~ composed by Alexandra Silber, Finalist for The Edwin Morgan Poetry Prize, 2003; Glasgow, Scotland ~
The moon has kidnapped the kidney of my lover. (Not the heart or soul or anything one might expect under these circumstances). Replaced haphazardly with a chunk of moon-rock counterfeit stitched zigzagedly with a white-hot needle and silver fishing line never cut. He is still attached to her!
“This explains why the Moon always follows me home,” he whispers.
Oddly, he does not long for the kidney only for the Moon Herself, who is slowly sucking life from that gash in his side, like fruit from a goblin market.
His skin once lithe and radiant has gone white, developing irregular patches of pale, slippery clay. (Sometimes I have to laugh because he really does smell like cheese…)
Every night he digs his knees in to the shore and stares at the sky, praying with his eyes, the hollows are intense and vacant; grey as a turned-off television screen, growing hollower.
I know the Moon will forget him.
I know she has seduced before.
I know she has filled her bowels to the brim with the organs of a million soulless, searching men wandering the cosmos in vain.
I will destroy the Moon.
I will conquer Her.
I will plunge my victory flag into Her milky spleen and gut her
like a chilled coconut.
Then, I will go to her valley of viscerals
fish out the grimy, forgotten kidney,
and eat it.
To spite her.
Because the wrenching is unbearable.
Because I want to taste their love;
be as close as I can.
We are two
Unutterably empty women;
The moon and I.
16 January, 2005
Why must everything be so ephemeral? You can't ever hold on to a moment, you cannot bottle things for safekeeping. How I long for a bottle of April 27, 2001 when the romance has left my life. Or what about the bottles marked Essence of Interlochen or Singing with Michael or Long Talks with Dad...? One could go to the shelf, pop the cork and be met with a rush of euphoric sensation, or contentment, security, tenderness. All of these at the pop of a cork.
Equally, I suppose, one could be met with a rush of indifferent air: odorless, colorless and lacking the desired rush of feeling. It would be a gamble. That would only be fair. "Subject for a short story..." as Trigorin would asses.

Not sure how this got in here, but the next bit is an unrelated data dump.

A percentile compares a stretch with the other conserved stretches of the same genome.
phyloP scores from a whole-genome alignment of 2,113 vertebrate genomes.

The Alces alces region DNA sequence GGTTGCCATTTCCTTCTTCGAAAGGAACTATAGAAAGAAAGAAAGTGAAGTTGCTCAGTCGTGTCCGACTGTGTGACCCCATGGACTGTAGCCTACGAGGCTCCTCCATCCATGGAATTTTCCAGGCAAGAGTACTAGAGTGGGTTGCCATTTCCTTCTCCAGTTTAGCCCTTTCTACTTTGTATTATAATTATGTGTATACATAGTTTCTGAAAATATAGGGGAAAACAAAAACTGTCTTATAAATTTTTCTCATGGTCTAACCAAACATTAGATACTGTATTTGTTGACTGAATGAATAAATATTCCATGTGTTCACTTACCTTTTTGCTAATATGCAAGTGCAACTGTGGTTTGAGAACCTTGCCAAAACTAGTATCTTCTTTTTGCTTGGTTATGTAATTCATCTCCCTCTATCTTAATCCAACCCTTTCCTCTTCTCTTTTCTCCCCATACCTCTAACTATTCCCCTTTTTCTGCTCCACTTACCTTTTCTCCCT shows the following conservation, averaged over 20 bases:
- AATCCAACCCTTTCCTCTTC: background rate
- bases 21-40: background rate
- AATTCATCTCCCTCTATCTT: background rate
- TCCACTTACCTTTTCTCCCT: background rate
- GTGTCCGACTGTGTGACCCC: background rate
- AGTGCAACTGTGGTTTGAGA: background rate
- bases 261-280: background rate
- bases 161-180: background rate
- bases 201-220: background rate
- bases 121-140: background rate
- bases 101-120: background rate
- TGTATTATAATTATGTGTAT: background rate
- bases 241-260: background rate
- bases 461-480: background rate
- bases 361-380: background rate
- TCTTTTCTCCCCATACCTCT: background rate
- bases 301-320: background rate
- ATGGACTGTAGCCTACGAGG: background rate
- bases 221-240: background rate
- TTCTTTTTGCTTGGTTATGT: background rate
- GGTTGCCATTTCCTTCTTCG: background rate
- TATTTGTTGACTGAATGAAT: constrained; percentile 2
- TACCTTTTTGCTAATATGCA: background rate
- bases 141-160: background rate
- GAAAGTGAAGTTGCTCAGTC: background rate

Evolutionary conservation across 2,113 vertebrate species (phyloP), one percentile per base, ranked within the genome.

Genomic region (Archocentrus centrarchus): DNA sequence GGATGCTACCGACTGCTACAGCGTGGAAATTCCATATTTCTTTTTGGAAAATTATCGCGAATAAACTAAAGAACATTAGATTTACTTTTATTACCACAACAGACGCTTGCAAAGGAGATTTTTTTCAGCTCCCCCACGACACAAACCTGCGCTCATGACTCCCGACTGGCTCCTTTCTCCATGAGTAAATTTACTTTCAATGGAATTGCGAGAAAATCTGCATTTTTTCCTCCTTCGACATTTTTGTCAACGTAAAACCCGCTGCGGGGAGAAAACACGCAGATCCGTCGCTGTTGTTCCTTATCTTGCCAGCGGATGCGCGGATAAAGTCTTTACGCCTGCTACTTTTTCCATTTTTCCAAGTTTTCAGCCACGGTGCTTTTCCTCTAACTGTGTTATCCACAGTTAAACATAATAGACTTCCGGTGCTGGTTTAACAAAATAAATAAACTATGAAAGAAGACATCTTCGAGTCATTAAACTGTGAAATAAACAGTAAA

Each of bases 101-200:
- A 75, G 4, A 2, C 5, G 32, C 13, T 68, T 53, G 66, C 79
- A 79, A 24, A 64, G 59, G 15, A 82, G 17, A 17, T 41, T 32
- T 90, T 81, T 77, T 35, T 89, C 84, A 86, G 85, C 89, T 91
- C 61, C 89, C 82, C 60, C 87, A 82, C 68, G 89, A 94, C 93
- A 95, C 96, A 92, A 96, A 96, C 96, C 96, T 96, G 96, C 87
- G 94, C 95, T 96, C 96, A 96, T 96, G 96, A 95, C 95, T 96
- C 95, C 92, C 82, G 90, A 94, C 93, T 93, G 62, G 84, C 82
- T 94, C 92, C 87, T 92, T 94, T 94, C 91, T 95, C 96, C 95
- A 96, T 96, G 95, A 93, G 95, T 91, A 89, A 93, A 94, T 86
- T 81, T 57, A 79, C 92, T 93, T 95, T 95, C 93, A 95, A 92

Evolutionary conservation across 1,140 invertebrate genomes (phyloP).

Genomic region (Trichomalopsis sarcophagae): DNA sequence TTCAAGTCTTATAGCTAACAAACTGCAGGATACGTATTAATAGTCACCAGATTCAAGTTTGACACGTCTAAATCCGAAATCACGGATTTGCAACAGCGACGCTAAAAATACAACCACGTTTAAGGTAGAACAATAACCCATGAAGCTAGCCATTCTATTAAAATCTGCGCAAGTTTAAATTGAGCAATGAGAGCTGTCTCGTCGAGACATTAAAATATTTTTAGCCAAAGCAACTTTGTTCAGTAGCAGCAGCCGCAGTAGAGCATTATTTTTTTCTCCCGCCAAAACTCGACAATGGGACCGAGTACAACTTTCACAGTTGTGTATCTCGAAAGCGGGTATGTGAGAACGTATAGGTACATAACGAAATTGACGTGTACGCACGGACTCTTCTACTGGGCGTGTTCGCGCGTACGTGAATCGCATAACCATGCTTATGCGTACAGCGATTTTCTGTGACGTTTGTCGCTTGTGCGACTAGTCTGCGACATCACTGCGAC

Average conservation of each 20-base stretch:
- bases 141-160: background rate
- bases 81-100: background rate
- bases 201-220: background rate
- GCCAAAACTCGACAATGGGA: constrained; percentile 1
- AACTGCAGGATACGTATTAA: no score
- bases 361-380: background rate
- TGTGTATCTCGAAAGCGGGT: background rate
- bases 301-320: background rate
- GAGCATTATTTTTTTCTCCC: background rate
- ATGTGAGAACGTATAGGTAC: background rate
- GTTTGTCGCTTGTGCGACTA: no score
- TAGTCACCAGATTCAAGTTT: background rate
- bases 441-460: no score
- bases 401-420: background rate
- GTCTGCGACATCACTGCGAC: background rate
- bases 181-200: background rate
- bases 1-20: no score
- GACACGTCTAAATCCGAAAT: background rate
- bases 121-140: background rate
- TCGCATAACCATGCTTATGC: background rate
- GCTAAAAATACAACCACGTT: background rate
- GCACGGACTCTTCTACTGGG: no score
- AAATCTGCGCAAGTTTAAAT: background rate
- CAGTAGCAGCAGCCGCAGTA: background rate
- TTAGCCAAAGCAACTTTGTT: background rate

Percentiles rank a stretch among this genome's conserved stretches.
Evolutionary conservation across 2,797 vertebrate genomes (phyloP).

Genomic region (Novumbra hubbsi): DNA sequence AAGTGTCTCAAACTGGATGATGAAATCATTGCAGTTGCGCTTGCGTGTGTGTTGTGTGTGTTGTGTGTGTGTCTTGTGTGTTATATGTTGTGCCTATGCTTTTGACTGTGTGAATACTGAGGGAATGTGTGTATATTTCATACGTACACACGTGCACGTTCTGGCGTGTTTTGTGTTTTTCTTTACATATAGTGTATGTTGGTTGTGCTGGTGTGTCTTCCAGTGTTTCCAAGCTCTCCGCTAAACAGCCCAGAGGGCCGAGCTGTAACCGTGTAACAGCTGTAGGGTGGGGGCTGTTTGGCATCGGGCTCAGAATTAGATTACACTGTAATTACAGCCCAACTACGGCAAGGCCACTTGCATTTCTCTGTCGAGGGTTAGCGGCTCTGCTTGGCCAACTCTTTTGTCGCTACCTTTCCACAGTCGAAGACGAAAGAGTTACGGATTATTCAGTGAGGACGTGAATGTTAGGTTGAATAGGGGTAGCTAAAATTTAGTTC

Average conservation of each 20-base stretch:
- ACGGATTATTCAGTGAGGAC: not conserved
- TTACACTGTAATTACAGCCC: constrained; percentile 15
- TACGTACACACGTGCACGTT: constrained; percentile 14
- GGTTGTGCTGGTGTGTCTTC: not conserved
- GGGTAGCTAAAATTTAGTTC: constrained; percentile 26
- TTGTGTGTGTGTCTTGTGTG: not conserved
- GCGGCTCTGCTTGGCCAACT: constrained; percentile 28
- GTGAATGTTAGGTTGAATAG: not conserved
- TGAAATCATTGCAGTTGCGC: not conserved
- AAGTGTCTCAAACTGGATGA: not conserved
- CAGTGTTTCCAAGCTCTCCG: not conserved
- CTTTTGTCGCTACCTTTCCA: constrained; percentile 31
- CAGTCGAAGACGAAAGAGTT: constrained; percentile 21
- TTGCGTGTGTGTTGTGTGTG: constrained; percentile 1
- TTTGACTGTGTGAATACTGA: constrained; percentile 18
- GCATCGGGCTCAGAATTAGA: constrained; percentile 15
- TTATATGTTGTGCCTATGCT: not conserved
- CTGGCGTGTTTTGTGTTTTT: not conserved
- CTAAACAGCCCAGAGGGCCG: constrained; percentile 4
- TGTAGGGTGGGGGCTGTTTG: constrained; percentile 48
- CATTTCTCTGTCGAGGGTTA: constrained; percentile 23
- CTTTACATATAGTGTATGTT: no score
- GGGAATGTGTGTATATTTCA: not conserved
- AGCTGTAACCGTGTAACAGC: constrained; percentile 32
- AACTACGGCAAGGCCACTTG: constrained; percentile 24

When one is fortunate enough to be blessed with the gift of memory, one can collect and arrange those memories like jewels in an ornate memory box, if you will. Dust them off, polish them, see them anew, hold them to the light, reassess their value.
But it can have a vicious sting. You remember the ugly, the agonizing, they throb in your mind, they remind you of your inadequacies. Or the worst of all: you remember, they do not. They never do. Was it more important to you? Did it ever happen at all? A long mind comes at a high price; and costs, always costs.
05 January, 2005
Between the material world and the world of feeling there must be a border -on one side, the person grieves and the cells of the body grieve also; the molecules also, the atoms. Of this there are many proofs. On the other, the iron will of the earth goes on. The torture-broken femur continues to heal even in the last hour, perhaps beyond; the wool coat left behind does not mourn the loss of its master. And yet Cavafy wrote, "In me now everything is turned into feeling-furniture, streets." And Saba found in a bleating goat his own and all beings' sorrow, and this morning the voice of that long dead goat-which is only, after all, a few black-inked words-cries and cries in my ears. Rilke, too, believed the object longs to awaken in us. But I long for the calm acceptance of a bent-wood chair and envy the blue-green curve of a vase's shoulder, which holds whatever is placed within it-the living flower or the dead-with an equally tender balance, and knows no difference between them.
-- Jane Hirshfield
-- Jane Hirshfield